This aurora was a bit of a surprise. For starters, last Friday morning, no intense auroral activity was expected at all. Possibly more surprising, however, the aurora appeared to show an usual structure of green rays from some locations. In the above image, captured from North Dakota, USA, a picket fence of green rays stretches toward the horizon. Mirroring the green rays is a red band, somewhat rare in its own right. Lights from the cities of Bismarck and Mandan are visible near the horizon. Large sunspot groups indicate that activity from the currently active Sun is relatively likely, possibly causing other streams of energetic particles to cascade onto the Earth and so causing more auroras.

Like a butterfly, a white dwarf star begins its life by casting off a cocoon that enclosed its former self. In this analogy, however, the Sun would be a caterpillar and the ejected shell of gas would become the prettiest of all! The above cocoon, the planetary nebula designated NGC 2440, contains one of the hottest white dwarf stars known. The white dwarf can be seen as the bright dot near the photo's center. Our Sun will eventually become a "white dwarf butterfly", but not for another 5 billion years. The above false color image and was post-processed by Forrest Hamilton.

What does a comet nucleus look like? Formed from the primordial stuff of the solar system, it is thought to resemble a very dirty iceberg. But for active comets, telescopic images only reveal the surrounding cloud of gas and dust, the comet's coma, and the characteristic cometary tails. In 1986, the European spacecraft Giotto encountered the nucleus of Halley's comet as it approached the sun. Data from Giotto's camera was used to generate this enhanced image of the potato shaped nucleus which measures roughly 15 kilometers across. It shows surface features on the dark nucleus against the bright background of the coma as the icy material is vaporized by the Sun's heat. Every 76 years Comet Halley returns to the inner solar system and each time the nucleus sheds about a 6 meter deep layer of its ice and rock into space. This debris composes Halley's tails and leaves an orbiting trail responsible for the Orionids meteor shower.

NASA probe Deep Space 1 zoomed past asteroid 9969 Braille last week as it continued to test its new ion drive in the inner Solar System. The flyby was the closest approach a spacecraft has ever made to an asteroid. Looking back afterwards, DS1 took the above picture. Formerly known as 1992 KD, the 9969th asteroid discovered was renamed in honor of Louis Braille, a pioneer in written communication for the blind. 9969 Braille is thought by some to have collided with asteroid Vesta in the distant past and broken up, providing debris for many of the meteorites that fall to Earth. Asteroid 9969 Braille rotates only once in 9 days, and has an orbit greatly tilted relative to the ecliptic plane of the planets.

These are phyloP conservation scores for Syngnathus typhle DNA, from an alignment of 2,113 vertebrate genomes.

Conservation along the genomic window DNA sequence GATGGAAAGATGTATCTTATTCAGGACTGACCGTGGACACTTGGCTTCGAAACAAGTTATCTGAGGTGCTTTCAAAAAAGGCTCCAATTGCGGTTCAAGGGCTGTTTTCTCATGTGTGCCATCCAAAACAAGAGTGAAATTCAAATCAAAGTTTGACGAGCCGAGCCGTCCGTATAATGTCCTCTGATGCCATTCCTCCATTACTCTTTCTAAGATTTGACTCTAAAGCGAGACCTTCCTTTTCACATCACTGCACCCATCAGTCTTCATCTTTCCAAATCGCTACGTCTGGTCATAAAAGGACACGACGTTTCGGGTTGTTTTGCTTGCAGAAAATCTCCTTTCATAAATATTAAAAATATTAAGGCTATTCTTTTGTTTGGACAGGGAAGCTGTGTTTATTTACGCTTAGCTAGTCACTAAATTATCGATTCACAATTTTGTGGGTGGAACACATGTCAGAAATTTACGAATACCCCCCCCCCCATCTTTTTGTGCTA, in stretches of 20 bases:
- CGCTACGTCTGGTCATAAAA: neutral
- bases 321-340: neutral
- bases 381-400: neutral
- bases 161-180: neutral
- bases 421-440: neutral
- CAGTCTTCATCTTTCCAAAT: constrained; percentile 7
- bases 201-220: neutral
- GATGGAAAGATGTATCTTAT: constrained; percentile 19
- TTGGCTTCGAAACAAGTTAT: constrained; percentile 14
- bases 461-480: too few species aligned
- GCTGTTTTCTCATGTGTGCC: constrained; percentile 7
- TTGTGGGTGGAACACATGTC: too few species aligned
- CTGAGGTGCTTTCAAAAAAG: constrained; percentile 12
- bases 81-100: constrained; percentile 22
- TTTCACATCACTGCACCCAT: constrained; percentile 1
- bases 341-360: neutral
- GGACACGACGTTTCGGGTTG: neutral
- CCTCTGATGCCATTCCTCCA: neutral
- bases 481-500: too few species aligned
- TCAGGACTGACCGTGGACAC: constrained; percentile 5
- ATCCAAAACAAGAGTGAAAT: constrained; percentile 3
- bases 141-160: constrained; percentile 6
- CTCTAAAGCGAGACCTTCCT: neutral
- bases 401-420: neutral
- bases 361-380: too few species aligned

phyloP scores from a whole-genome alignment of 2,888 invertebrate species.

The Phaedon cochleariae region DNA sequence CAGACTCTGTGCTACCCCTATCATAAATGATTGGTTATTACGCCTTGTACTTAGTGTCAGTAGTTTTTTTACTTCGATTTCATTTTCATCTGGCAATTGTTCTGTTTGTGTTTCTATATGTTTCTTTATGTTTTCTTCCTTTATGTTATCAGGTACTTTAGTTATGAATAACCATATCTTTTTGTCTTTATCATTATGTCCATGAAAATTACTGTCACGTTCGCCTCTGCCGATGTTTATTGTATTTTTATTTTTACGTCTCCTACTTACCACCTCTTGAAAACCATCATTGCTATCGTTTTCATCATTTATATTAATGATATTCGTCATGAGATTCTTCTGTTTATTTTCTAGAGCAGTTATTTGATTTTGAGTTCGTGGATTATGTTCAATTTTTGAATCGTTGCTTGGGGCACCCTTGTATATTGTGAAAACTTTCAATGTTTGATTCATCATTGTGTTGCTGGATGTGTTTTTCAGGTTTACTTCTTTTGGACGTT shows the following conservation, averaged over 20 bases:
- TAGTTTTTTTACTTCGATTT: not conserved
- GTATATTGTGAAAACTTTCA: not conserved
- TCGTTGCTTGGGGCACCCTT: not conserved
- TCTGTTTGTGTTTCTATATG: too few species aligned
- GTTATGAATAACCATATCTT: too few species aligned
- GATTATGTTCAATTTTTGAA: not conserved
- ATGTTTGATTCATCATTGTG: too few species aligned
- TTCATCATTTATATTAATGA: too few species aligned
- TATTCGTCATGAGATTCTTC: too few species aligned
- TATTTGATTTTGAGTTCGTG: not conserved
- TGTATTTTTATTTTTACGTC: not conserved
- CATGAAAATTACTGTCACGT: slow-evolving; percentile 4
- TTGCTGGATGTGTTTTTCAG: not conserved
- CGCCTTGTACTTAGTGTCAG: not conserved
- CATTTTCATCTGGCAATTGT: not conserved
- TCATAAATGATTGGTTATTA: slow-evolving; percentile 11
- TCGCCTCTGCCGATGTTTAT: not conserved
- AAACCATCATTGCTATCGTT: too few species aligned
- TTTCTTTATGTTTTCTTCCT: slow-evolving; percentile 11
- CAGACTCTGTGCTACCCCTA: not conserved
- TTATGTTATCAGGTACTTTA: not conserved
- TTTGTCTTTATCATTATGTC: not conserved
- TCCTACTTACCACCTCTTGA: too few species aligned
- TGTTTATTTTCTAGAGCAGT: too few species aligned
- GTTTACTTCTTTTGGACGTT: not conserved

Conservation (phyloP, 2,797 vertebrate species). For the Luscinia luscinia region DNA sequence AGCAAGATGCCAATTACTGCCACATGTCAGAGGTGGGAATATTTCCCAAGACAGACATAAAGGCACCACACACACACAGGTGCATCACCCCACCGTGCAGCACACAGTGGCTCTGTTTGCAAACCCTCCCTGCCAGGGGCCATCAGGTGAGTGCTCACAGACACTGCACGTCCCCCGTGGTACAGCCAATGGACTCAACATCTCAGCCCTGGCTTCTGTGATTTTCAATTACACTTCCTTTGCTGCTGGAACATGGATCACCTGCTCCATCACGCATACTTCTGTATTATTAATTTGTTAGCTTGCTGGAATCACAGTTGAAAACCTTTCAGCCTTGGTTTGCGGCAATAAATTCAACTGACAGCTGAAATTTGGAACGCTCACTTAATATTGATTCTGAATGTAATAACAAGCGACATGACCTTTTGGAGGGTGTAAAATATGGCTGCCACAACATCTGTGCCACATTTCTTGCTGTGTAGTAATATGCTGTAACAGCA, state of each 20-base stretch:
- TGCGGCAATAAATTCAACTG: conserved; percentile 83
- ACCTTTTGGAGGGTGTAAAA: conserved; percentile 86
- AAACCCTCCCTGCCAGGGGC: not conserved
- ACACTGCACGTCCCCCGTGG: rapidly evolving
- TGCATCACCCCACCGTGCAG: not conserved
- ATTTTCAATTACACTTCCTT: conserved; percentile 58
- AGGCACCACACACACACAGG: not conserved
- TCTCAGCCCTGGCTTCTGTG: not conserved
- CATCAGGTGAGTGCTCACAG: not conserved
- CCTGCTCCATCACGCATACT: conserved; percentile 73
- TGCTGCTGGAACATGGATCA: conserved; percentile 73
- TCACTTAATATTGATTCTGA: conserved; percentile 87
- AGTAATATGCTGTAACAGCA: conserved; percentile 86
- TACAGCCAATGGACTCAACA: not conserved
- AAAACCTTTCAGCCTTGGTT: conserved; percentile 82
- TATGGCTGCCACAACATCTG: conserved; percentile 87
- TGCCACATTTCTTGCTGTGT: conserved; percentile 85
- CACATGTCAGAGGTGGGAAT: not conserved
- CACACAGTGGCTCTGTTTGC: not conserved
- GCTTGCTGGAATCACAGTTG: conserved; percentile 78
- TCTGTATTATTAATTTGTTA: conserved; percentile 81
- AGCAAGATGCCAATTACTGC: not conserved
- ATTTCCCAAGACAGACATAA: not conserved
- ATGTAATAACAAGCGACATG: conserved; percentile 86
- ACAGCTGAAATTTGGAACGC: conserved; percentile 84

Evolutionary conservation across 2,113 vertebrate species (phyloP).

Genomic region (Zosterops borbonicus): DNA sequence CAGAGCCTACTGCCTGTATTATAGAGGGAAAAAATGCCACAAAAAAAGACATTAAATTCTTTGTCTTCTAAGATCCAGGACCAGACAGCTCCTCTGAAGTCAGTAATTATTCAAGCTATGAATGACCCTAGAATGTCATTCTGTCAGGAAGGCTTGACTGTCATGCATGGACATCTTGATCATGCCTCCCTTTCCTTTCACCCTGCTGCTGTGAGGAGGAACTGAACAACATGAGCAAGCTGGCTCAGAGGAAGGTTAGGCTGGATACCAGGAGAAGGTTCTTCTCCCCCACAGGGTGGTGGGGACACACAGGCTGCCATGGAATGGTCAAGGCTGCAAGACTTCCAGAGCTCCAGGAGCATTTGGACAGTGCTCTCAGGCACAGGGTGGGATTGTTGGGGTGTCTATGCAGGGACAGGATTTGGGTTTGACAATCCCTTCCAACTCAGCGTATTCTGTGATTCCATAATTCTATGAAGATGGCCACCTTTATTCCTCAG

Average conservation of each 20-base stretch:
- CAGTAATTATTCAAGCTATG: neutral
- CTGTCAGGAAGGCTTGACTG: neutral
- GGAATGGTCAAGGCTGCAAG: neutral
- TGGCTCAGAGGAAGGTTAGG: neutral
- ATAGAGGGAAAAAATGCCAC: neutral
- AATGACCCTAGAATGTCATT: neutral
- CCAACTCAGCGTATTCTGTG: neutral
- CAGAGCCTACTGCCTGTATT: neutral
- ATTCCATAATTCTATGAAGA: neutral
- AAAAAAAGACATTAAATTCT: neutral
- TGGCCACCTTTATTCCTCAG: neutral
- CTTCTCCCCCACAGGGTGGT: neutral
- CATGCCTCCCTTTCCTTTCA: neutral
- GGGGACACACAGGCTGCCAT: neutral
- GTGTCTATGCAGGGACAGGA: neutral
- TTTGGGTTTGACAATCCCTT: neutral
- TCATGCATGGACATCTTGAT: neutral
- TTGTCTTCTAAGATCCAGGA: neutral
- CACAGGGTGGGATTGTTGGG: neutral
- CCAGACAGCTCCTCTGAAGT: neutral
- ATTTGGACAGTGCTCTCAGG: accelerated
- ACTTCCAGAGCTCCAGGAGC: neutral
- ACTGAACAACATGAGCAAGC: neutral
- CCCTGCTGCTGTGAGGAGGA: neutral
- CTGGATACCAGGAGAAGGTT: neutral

This remarkable line of 13 closely spaced craters on Jupiter's moon Ganymede was photographed by the Galileo spacecraft in 1997. The picture covers an area about 120 miles wide and the chain of craters cuts across a sharp boundary between dark and light terrain. What caused this crater chain? During the exploration of the Solar System, crater chains like this one have been discovered in several places and were considered mysterious until a dramatic object lesson was offered by comet Shoemaker-Levy 9. In 1994 many denizens of planet Earth watched as huge pieces of this torn comet slammed into Jupiter itself in a spectacular series of sequential impacts. It is very likely that similar torn comets from the early history of the Solar System are responsible for this and other crater chains.

Why do many galaxies appear as spirals? A striking example is M101, shown above, whose relatively close distance of about 22 million light years allow it to be studied in some detail. Recent evidence indicates that a close gravitational interaction with a neighboring galaxy created waves of high mass and condensed gas which continue to circle the galaxy. These waves compress existing gas and cause star formation. One result is that M101, also called the Pinwheel Galaxy, has several extremely bright star-forming regions (called HII regions) spread across its spiral arms. M101 is so large that its immense gravity distorts smaller nearby galaxies.

Jupiter's moon Io has active volcanoes. The Voyager spacecraft caught several erupting when they passed the energetic moon in 1979. In the above picture, several of Io's volcanoes are visible and one is seen actually erupting. Debris from this explosive event can be seen on the upper left of the photo, just beyond Io's edge. Io's volcanism is thought to be caused by the large tidal distortions raised by Jupiter, Europa, and Ganymede. These tides stretch Io, cause internal friction, and thus heat the interior. The hot interior then expands and forces its way out through volcanoes. Currently, the spacecraft Galileo is orbiting Jupiter and photographing Jupiter's Galilean moons.

In August of 1989 NASA's Voyager 2 spacecraft passed by Neptune, the most distant of the solar system's gas giant planets. Its encounter with Neptune climaxed with its closest approach to Neptune's largest moon Triton. From a distance of about 24,000 miles the robot space probe surveyed Triton's surface, whose temperature averages nearly -400 degrees Fahrenheit, and discovered surprising evidence of a complex and active world. For example, the prominent dark streaks in this image seem to come from small volcanoes and may consist of nitrogen frost mixed with organic compounds ejected during geyser-like eruptions. For more information about Triton, see Calvin J. Hamilton's Triton page.

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alive to the gentle breeze of communication, and please stop being such a jerk.
— Garrison Keillor